Patience as an active tool in social dancing (Part 2)

One topic I come across on a regular basis when talking with other dances is patience. Many dance teachers find it’s one of the most important qualities in dancing and learning; this came up in my conversations with lambazouk master Ricardo Ferrari (interview to come), kizomba teacher Kirsi Van Sol (read her insights for dancing in Lisbon & Porto) and many others.

This, and my personal ups & downs with patience, lead me to write about this topic. Welcome to Part 2 of the Patience-series! 


Last week I already started with talking about long-term patience and perseverance in the long road of developing as a social dancer:

“Be patient” - the (way too) long road from zero to hero (Part 1)

 


Patience works with us, as well as against us, in short term too; not just the way we learn and develop in the long run, but also how we act and react each moment on the dance floor. Impatience has a way with interfering with our social dancing. This post is all about how to improve your social dance experience by mustering up some more patience.

 
 

 

(Im)patience on the dance floor

Being patient on the dance floor is one of the most fundamental things. Someone might refer to this as waiting - but to me the word ‘waiting’ has a clearly too inactive feel to it. When you’re dancing, you are active and engaged in one task; you’re not passively waiting. And it is perhaps this stream of activities that can build up a level of impatience. You’re thinking about your next move, letting your focus drift and causing a ripple in your dance at the same time.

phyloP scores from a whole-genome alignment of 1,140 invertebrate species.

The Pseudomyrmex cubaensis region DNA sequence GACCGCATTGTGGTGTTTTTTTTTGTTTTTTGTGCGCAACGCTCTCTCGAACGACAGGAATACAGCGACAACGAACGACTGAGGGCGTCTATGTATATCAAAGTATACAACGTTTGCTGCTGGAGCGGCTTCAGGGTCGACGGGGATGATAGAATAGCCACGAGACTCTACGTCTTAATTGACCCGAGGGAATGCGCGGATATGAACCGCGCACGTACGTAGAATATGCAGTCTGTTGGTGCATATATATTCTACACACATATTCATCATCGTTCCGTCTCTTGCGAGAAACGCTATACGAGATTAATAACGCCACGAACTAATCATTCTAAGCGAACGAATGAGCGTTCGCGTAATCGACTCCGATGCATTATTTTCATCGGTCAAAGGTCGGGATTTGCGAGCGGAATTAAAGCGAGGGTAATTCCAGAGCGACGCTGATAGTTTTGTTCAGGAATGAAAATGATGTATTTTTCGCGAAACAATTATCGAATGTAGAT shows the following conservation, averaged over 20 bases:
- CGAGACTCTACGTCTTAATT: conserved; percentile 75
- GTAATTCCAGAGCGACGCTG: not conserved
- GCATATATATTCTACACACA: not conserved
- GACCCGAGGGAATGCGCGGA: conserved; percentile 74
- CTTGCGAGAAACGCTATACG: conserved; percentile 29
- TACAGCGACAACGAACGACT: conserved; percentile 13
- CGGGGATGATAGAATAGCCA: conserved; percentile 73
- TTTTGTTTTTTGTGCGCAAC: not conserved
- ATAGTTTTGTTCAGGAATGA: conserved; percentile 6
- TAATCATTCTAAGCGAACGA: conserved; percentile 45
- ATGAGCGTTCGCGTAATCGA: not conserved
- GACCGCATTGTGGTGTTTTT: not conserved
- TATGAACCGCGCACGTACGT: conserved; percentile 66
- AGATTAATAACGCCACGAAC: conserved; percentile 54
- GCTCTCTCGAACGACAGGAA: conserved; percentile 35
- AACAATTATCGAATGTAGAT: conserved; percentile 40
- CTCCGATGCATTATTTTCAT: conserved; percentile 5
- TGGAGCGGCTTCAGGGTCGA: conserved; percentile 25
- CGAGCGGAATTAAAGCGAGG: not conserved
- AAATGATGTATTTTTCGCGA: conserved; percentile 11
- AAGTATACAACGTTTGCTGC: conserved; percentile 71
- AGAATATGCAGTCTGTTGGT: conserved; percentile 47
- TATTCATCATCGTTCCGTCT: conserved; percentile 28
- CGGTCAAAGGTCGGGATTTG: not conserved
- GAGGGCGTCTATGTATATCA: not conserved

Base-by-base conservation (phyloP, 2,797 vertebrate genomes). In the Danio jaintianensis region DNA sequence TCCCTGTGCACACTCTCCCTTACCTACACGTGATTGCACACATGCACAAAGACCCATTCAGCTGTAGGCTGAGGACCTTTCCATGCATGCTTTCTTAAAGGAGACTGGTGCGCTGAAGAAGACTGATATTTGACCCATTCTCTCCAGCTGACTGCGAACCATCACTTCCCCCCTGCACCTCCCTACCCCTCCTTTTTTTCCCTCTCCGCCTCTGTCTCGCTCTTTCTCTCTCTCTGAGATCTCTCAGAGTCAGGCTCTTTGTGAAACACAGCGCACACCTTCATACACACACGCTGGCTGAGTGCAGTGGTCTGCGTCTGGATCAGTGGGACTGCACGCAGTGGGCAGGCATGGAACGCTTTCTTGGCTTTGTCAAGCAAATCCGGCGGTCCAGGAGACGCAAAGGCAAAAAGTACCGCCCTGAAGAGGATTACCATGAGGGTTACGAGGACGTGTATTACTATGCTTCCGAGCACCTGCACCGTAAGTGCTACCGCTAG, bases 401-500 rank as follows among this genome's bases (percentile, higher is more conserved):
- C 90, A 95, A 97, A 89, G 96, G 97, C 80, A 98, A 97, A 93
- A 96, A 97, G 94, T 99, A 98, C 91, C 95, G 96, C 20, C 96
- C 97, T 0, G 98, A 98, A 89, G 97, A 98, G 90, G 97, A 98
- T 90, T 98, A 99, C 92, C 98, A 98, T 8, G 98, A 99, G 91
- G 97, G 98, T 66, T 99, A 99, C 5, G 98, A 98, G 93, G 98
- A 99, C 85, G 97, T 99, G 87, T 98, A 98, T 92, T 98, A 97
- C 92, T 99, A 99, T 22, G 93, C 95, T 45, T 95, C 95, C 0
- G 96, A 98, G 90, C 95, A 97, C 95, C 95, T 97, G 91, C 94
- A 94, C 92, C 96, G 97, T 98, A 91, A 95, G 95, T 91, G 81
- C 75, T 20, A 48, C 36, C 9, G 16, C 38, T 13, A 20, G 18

Do you often notice yourself:

  • Feeling that you need to excessively pull your partner / you're partner is pulling you.
  • Being off-time with the music.
  • Find yourself out of balance or having your weight on the wrong foot.
  • Feeling anxious about the next move and not being able to focus what you’re doing right now.
  • Having trouble smoothly transferring from one move to another and feeling that social dancing is bumpy.

While any of the statements above can be a result of a number of things, they're all are traits of impatient social dancers. Whether you’re a leader or a follower, it’s imperative in social dancing to have patience, to be present at that moment, to be connected to your partner and focused on the task at hand.
 

Patience for leaders

Leaders don’t have the luxury of just living in the moment. They have the added responsibility of planning the dance and thinking forward. They’re listening to when the next musical accent is, thinking what the next movement would be and how to smoothly segue into it. It's quite typical for beginner (and even more advanced) leaders to feel they’re in a hurry to get to the next move in time with the music. If you feel you're getting late, the odds are you’re already late. The music is unforgiving - the beat won’t stretch longer just because you're a little late.

Here’s where patience has its role to play too; there's no point in rushing if you’re already late. So take your time. It doesn’t matter if you do the basic step 15 times before getting into to the next move, your partner will appreciate a calm and clear lead over the one that’s done in a rush. It’s not fair to the follower to have her make up for your lost time, either.